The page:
Cesarean Birth

(C-Section)

Click here to view an animated version of this procedure.

Definition

In a cesarean birth (C-section), the baby is delivered through an incision in the mother's abdomen. In the United States, some estimates suggest almost half of all births are delivered by C-section.
Cesarean Delivery
Cesarean Delivery
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Reasons for Procedure

The following situations may require a C-section:

Possible Complications

Cesarean birth is a surgery. There are some risks involved. The estimated risk of a woman dying after a cesarean birth is extremely small. The risk of death after a vaginal birth is even smaller. Your doctor will review potential problems like:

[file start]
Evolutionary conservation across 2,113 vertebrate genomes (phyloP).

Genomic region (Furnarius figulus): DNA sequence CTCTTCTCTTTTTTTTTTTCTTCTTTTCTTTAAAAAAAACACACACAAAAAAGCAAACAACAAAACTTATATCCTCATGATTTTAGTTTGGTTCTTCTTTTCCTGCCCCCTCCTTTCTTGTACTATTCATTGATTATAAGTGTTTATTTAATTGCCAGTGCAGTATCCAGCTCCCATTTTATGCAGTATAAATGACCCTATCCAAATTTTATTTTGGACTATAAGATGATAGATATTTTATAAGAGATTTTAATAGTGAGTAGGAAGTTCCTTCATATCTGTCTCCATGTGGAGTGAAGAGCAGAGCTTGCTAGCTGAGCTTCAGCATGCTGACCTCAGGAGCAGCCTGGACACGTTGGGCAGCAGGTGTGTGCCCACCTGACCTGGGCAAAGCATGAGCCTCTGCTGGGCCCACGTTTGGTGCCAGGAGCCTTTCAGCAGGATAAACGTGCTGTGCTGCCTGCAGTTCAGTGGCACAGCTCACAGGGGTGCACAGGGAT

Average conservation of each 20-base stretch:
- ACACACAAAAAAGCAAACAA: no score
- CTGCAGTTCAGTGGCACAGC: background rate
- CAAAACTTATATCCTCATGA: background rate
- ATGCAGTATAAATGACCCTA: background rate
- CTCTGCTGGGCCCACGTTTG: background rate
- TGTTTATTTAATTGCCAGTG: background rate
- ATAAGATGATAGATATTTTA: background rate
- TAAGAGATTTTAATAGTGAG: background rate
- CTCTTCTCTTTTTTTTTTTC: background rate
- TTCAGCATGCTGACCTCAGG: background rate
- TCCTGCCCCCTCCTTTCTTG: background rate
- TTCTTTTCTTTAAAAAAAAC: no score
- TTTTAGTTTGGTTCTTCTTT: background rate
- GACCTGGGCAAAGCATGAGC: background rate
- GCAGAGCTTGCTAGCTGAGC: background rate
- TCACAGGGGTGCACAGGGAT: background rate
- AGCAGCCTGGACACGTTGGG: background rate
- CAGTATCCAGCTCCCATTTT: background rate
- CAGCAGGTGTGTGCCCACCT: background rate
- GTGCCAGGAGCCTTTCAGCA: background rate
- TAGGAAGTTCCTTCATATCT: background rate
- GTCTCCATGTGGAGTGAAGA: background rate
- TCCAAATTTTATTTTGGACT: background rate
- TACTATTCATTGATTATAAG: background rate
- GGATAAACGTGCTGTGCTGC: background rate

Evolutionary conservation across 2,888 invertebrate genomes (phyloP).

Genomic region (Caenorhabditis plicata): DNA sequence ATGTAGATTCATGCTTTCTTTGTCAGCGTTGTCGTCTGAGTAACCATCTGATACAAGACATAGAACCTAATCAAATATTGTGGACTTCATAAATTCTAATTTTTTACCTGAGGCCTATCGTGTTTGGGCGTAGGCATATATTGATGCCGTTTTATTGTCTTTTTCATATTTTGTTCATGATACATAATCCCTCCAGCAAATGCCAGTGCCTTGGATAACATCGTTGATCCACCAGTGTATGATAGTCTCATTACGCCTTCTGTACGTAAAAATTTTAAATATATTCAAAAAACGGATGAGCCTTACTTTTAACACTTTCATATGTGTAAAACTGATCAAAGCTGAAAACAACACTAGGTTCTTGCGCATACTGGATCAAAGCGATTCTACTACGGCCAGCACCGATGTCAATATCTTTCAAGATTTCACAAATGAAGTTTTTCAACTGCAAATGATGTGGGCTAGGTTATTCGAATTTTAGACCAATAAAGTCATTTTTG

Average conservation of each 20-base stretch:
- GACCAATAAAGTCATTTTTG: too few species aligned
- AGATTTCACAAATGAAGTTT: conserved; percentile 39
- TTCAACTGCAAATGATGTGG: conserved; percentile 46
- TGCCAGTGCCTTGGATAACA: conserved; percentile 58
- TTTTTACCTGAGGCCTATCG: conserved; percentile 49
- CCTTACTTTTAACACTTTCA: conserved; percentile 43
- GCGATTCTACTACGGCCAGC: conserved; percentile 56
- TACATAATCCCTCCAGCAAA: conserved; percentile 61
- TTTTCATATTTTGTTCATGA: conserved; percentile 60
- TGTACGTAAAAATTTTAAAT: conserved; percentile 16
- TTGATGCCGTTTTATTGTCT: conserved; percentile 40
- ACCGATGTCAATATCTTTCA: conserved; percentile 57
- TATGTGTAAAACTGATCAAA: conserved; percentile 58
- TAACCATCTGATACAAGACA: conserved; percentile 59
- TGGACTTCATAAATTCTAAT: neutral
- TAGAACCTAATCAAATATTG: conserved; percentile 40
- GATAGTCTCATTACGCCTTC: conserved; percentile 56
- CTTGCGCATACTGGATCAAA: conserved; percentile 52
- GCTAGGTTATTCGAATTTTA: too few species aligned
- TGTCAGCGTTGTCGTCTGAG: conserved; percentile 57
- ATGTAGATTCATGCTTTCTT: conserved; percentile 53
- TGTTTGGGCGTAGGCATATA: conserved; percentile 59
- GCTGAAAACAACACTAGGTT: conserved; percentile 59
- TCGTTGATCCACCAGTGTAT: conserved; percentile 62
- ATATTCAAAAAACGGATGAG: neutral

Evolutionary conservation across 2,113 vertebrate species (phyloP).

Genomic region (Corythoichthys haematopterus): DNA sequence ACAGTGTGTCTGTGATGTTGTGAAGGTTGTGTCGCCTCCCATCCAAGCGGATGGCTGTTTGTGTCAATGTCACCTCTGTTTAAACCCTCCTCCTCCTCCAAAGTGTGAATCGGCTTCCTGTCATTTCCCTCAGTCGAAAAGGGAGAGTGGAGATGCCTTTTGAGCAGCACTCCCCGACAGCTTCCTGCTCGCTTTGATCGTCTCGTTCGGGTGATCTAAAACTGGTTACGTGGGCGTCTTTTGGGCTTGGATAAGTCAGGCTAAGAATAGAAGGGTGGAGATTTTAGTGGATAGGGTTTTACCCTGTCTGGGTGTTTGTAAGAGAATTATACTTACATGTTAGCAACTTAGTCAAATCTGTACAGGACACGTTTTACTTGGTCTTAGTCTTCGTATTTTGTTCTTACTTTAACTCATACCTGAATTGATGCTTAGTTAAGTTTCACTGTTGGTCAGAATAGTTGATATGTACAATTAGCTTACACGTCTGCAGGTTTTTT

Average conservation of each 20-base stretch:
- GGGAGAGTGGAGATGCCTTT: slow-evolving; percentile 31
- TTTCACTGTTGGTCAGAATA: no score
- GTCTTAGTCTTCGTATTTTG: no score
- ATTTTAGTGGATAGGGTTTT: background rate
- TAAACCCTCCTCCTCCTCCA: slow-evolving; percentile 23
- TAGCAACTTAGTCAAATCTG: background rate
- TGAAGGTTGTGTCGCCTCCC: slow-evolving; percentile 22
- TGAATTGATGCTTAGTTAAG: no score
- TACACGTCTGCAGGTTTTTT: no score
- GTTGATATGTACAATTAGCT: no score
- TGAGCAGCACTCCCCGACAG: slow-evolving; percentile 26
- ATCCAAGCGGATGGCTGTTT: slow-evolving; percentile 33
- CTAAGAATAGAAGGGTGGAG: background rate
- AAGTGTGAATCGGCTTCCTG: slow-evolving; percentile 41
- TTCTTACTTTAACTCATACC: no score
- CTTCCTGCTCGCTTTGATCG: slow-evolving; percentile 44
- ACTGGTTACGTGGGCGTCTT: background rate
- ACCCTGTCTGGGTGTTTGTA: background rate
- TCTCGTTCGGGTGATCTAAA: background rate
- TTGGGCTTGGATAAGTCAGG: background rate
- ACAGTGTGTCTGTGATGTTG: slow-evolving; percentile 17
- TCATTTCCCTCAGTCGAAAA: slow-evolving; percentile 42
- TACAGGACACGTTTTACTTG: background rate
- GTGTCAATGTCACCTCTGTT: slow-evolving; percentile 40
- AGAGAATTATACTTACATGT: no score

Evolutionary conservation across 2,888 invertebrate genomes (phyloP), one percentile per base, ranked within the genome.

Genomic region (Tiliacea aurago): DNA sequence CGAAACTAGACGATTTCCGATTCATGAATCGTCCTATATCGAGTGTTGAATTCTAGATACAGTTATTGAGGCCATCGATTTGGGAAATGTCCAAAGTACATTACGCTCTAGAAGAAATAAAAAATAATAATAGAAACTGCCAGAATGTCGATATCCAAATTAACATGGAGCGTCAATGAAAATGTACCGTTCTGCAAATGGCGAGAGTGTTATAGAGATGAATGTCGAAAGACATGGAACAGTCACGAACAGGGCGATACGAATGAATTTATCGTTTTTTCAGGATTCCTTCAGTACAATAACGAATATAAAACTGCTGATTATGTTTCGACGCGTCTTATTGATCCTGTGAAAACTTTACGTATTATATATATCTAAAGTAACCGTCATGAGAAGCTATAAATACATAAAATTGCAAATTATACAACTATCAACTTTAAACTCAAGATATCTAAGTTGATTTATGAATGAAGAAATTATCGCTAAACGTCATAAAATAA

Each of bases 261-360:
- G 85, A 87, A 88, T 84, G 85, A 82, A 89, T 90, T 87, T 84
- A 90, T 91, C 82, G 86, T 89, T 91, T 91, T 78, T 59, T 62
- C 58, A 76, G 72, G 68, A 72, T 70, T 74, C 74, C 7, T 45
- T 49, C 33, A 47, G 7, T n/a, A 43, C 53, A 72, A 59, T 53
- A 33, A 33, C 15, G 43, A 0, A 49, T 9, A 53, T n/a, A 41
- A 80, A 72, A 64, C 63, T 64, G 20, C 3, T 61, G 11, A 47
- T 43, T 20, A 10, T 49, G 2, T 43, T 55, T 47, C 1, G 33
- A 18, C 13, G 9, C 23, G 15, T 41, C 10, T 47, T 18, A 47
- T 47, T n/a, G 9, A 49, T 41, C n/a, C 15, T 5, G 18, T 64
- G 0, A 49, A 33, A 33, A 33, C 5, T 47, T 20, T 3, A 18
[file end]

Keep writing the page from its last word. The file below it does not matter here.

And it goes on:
• Infection
  • Bleeding
  • Decreased bowel function
  • Damage to other organs in the abdomen
  • Longer hospital stay and recovery time
  • Bad reactions to anesthesia
  • Risk of additional surgeries, including hysterectomy , bladder repair, or repeat C-sections with future pregnancies
Factors that may increase the risk of complications include:
  • Prior cesarean birth
  • Prior surgery of the uterus
  • Abnormal placenta
  • Obesity
  • Smoking
C-sections also have risks for babies. Babies born prematurely have more risks. The risk of death for premature babies delivered by elective C-section is very small. The risk of death for premature babies born vaginally is even smaller.

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